European Banks: Barclays Over-Discounted

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SEE LAST PAGE OF THIS REPORT Howard Mason

FOR IMPORTANT DISCLOSURES 203.901.1635

hmason@ssrllc.com

July 31, 2013

European Banks: Barclays Over-Discounted

  • We estimate tangible book value per share, at year-end and adjusted for the rights issue announced yesterday, of GBP 3.10; the current share price of GBP 2.90 represents a GBP 3.2bn (~GBP 5 bn pre-tax) discount to this; we believe this is over-discounted.
    • Notwithstanding the risk of further conduct provisions (for mis-selling payment protection insurance and rate-hedging products) and a raise of the bar for deleveraging, it is unlikely there is a balance-sheet hole of this magnitude given regulatory approval of Barclay’s leverage plan and, in particular, an increase in the dividend payout ratio from the current 30% to 40-50% for 2014 onwards.
  • Furthermore, we expect Barclays to achieve an 11.5% return on equity by 2016 consistent, in our valuation model, with a stock price of GBP 4.30/share. Our assumptions (see Exhibnit) are conservative particularly around revenue growth. Specifically, we assume:
    • revenue growth of less than 2.5% per year;
    • run-rate operating expenses of GBP 16.8bn in 2016 versus management’s target of 2015;
    • credit-impairment charges/other provisions increase at 7% annually from 2014 onwards.
  • However, we also assume there are no further “conduct” provisions. As noted above, these would have to exceed ~GBP 5bn to account for the current share price discount to tangible book value.

Exhibit: Summary Financial Forecasts for Barclays

Discount to Tangible Book Value Hard to Understand

After adjusting for the GBP 5.8bn rights issue announced yesterday, tangible book value/share will be GBP3.10 by year-end (see Exhibit 1) and it is hard to understand why the shares are trading at a such a significant discount. Essentially, the market is expressing a view that the balance sheet is unreliable (perhaps because of a need for further provisions around mis-selling) and/or that there will be another cash call; both seem unlikely given the regulators have approved the bank’s leverage plan including, in particular, an increase in the dividend payout ratio from the current 30% to 40-50% beginning in 2014.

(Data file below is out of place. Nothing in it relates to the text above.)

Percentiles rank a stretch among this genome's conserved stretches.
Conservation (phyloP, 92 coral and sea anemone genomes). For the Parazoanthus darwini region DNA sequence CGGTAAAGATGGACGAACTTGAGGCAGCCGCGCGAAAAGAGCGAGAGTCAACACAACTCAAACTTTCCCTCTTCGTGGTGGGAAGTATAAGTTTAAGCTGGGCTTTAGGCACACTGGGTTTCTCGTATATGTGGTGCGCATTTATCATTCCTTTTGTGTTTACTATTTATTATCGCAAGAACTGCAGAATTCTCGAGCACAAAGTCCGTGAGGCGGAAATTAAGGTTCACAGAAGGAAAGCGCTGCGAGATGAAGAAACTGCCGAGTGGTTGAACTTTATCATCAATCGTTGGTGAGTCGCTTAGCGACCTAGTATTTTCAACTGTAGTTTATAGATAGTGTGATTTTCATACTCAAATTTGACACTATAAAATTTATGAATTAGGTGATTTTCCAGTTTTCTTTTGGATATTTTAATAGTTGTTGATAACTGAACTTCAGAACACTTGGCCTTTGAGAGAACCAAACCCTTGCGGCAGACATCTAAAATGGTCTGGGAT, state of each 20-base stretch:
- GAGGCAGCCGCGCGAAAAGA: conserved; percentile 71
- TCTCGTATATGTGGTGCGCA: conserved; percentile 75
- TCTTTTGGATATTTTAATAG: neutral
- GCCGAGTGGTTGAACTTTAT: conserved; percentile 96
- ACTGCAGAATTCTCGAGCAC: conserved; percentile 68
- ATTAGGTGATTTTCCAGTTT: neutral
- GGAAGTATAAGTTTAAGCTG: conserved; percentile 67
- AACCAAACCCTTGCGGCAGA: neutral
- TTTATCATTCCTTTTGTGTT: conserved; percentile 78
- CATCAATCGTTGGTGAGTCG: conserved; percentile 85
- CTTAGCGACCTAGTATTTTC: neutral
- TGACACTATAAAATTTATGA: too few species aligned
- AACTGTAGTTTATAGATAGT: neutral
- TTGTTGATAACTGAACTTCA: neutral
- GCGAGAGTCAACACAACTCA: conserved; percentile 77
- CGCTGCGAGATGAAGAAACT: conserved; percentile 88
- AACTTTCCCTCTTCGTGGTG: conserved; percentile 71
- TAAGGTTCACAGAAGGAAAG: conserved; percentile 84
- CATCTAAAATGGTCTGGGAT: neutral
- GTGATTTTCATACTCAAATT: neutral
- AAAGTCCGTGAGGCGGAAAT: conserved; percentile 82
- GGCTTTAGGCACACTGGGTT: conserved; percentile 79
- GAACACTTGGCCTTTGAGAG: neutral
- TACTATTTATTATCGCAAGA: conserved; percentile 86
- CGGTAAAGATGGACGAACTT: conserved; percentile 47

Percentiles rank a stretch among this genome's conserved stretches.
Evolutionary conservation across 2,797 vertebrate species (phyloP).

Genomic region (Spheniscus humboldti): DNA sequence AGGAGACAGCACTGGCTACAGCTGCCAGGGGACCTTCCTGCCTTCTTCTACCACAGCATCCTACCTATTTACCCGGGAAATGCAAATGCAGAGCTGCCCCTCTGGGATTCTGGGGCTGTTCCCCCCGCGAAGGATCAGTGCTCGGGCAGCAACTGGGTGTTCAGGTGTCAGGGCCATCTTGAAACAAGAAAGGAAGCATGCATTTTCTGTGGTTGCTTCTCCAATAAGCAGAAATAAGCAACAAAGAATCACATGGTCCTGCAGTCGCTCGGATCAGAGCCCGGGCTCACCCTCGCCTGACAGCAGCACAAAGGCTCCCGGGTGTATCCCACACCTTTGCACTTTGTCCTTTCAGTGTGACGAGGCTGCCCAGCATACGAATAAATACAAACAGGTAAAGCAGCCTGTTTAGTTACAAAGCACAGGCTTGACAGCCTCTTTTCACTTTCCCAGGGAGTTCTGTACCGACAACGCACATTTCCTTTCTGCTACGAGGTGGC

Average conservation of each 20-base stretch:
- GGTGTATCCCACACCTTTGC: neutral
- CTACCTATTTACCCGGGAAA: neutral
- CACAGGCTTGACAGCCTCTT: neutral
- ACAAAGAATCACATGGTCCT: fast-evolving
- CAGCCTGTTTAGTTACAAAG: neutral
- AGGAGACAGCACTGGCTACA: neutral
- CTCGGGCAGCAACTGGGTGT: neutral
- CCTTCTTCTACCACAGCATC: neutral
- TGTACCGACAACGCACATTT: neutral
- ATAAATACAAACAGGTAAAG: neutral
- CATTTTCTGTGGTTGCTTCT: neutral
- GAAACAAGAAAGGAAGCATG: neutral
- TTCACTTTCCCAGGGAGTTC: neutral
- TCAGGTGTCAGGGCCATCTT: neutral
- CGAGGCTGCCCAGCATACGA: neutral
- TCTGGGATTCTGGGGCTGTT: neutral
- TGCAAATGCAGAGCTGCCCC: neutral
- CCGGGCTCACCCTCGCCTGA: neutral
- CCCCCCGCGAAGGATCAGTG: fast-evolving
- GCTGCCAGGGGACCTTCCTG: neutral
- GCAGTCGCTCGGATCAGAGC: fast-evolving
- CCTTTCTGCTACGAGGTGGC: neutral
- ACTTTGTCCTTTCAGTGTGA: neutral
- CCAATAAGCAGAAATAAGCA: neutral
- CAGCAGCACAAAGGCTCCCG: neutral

At the current price of GBP 2.90, we estimate the discount to year-end tangible book value (adjusted for the rights issue) as GBP 3.2bn or nearly GBP 5bn before tax.

Exhibit 1: Estimated Book Value Evolution for Barclays

Source: Company Reports, SSR Analysis

That said, the regulatory approval is against a 3% leverage ratio and, with a 5% standard in the US and the UK Parliamentary Commission on Banking Standards recommending a 4% standard for the UK, there is some chance regulators could increase their requirements. However, we believe Barclays would be given time to meet these through increasing issuance of hybrid Tier 1 securities (the current leverage plan calls for it to issue up to GBP 2bn), reducing the balance sheet, and retaining earnings.

LongerRun Economics

Longer term, we expect Barclays to achieve its target return on equity of 11.5% by 2016 consistent, in our valuation model, with a share price of GBP4.30 (13x expected TBV/share of GBP3.30); we note the book value calculations assume a 30% dividend payout ratio for 2013H2 and 40% thereafter.

Barclays has been clear about its financial targets: a CET1 ratio of 10.5% under Basel 3 (being 150 basis points over the minimum target of 7% plus a 2% SIFI buffer) and a 3% leverage ratio plus a cushion. CEO Anthony Jenkins has also committed to a return on equity at least equal to the cost of capital (estimated at 11.5%) by 2016 and reducing run-rate operating expenses to GBP 16.8bn by 2015 (to represent a cost-to-income ratio in the “mid-50s”).

Our financial model (see Exhibit 2) is conservative in assuming: second half revenues are flat to first half revenues for 2013, and revenue growth thereafter is 2.5%; and run-rate expenses of GBP 16.8bn are not achieved until 2016 versus management target for 2015, and credit provisions increase at an annual rate of 7% from 2014 forward. A more aggressive assumption is that there will be no further provisions for mis-selling of payment protection insurance (“PPI”) and rate-hedging products; these provisions amounted to GBP 3.7bn (excluding the UK bank levy of GBP 345 mm in 2012H2) over the last 12 months.

Assuming the dividend payout rises to 40% in 2014 (and not higher in the 40-50% range indicated by management), Barclays will achieve an 11.5% return on equity in 2016 as targeted. It is clear from the model that the cost-reduction element of the “Transform” program is important particularly given our conservative revenue assumptions.

Exhibit 2: Summary Financial Forecasts for Barclays

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